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Research Finds Male, Female Brains Respond Differently to Alcohol
Research Finds Male, Female Brains Respond Differently to Alcohol
Research Finds Male, Female Brains Respond Differently to Alcohol

June 09, 2017

New research from Erin Rhinehart, associate professor of biology at Susquehanna University, finds that male and female brains of mice react quite differently to the effects of alcohol.

"Research examining both male and female subjects in the same study in the field of addiction is desperately needed," Rhinehart said. "Several studies show that females respond differently than males to alcohol and many other drugs, but we need more research to discern the exact nature of these differences to better prevent and treat the misuse of alcohol in all populations."

Alcohol stimulates the production of dopamine, the chemical in the brain that produces the sensation of reward and pleasure. The increase in dopamine could happen by boosting the production of tyrosine hydroxylase, the most important enzyme in the chemical process that produces dopamine in the brain.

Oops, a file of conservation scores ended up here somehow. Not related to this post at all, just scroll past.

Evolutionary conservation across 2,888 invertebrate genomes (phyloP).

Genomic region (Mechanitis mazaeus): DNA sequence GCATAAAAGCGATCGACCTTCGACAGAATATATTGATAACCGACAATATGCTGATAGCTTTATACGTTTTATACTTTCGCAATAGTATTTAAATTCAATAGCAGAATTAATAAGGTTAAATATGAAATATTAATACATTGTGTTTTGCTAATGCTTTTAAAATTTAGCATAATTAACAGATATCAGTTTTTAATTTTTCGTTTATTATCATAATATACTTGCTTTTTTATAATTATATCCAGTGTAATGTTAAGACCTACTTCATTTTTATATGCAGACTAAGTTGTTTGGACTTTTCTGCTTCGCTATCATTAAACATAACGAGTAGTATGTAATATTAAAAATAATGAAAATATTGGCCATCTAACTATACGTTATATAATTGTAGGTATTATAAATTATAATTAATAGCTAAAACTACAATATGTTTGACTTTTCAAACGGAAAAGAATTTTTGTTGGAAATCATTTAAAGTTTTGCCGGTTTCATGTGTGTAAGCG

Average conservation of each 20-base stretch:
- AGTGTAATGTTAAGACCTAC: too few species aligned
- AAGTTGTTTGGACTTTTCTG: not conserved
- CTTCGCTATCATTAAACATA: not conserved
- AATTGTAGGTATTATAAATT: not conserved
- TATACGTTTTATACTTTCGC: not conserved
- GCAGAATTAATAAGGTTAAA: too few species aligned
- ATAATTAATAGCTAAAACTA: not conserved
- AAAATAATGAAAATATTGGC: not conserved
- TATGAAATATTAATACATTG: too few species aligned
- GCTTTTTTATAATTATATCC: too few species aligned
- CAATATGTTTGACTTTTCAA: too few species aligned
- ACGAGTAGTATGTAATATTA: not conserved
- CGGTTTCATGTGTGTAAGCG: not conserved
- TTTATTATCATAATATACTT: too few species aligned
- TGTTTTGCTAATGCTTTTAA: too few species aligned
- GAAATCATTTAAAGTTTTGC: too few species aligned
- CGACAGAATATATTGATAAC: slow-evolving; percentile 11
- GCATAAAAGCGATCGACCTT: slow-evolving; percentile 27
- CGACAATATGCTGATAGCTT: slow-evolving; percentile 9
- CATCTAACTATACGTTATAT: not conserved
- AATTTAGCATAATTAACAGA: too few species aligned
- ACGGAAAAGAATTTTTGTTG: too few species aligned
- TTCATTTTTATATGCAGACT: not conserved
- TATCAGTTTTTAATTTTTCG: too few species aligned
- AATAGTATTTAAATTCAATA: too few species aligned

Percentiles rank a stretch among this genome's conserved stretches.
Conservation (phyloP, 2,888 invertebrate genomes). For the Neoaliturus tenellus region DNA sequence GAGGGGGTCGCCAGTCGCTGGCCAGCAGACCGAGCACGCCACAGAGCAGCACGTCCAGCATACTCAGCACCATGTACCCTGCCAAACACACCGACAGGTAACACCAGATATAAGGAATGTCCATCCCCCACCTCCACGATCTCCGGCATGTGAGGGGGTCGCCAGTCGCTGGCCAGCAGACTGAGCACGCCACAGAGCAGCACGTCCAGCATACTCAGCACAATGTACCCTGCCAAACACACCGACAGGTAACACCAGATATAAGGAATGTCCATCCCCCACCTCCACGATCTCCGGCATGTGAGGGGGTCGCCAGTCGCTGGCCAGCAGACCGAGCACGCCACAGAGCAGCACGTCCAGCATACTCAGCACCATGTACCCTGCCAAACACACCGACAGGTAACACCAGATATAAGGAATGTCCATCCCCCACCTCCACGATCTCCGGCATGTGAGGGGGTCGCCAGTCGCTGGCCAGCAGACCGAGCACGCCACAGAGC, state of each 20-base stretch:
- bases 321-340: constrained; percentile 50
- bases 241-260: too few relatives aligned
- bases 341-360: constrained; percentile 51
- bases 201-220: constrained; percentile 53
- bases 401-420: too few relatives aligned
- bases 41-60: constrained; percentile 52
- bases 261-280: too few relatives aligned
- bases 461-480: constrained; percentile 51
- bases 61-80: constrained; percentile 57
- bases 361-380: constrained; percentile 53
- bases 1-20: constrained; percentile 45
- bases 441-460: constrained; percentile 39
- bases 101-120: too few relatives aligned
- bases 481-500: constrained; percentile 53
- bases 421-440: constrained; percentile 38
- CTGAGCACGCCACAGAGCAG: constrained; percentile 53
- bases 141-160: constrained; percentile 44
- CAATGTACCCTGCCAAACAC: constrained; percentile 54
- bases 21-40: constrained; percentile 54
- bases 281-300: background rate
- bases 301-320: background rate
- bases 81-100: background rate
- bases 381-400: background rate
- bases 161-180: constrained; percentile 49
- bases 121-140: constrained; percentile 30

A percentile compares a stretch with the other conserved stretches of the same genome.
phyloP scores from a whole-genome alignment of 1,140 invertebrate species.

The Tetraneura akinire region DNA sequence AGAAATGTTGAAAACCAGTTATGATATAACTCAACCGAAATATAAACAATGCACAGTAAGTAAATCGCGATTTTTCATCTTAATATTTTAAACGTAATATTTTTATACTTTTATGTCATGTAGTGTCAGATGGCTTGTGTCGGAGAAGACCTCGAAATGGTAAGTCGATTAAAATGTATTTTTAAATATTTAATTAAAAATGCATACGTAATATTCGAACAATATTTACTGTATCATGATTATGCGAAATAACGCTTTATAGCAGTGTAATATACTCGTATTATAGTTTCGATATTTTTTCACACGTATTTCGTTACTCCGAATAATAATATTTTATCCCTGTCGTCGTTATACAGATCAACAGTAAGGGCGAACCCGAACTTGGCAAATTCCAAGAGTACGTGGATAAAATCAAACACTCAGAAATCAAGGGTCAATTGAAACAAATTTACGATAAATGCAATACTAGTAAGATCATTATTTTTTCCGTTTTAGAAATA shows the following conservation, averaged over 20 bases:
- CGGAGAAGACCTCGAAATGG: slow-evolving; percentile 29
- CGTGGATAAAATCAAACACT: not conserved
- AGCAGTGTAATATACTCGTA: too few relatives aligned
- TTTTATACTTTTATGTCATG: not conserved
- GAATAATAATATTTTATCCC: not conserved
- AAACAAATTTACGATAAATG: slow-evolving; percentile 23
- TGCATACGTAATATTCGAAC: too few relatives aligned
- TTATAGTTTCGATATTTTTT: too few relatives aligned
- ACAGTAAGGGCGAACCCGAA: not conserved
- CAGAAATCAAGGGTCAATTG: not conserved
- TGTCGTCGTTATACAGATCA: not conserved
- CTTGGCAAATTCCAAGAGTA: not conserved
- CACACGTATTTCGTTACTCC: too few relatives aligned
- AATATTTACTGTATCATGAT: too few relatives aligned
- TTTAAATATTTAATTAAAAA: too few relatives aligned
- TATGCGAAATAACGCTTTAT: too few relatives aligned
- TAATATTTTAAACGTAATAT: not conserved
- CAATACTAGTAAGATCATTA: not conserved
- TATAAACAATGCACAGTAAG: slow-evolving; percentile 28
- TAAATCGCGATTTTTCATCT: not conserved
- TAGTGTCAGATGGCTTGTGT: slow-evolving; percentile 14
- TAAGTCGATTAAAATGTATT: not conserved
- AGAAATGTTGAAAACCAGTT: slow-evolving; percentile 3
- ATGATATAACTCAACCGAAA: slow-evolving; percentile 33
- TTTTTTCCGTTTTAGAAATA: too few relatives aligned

Rhinehart hypothesized that acute alcohol intoxication would increase the production of tyrosine hydroxylase to stimulate dopamine production and signal the brain's reward pathway in a sex-dependent manner.

To test this hypothesis, Rhinehart injected male and female mice with either alcohol or saline, and later stained the brains to visualize the location and quantity of tyrosine hydroxylase protein in the reward pathway.

Rhinehart found that in female mice, alcohol increased the expression of tyrosine hydroxylase in the midbrain and forebrain areas. Conversely, male mice showed no such reaction.

"The results indicate that the reward pathways in the brain respond differently to acute alcohol intoxication in males and females," Rhinehart said. "This has further implications for understanding the mechanisms that underlie sex differences in susceptibility to alcohol addiction."

Rhinehart said the next step in the research is to examine whether or not this difference is present in adolescent animals and if the difference is maintained across all phases of the female reproductive cycle.

Judy Grisel, professor of psychology at Bucknell University, collaborated on this research.

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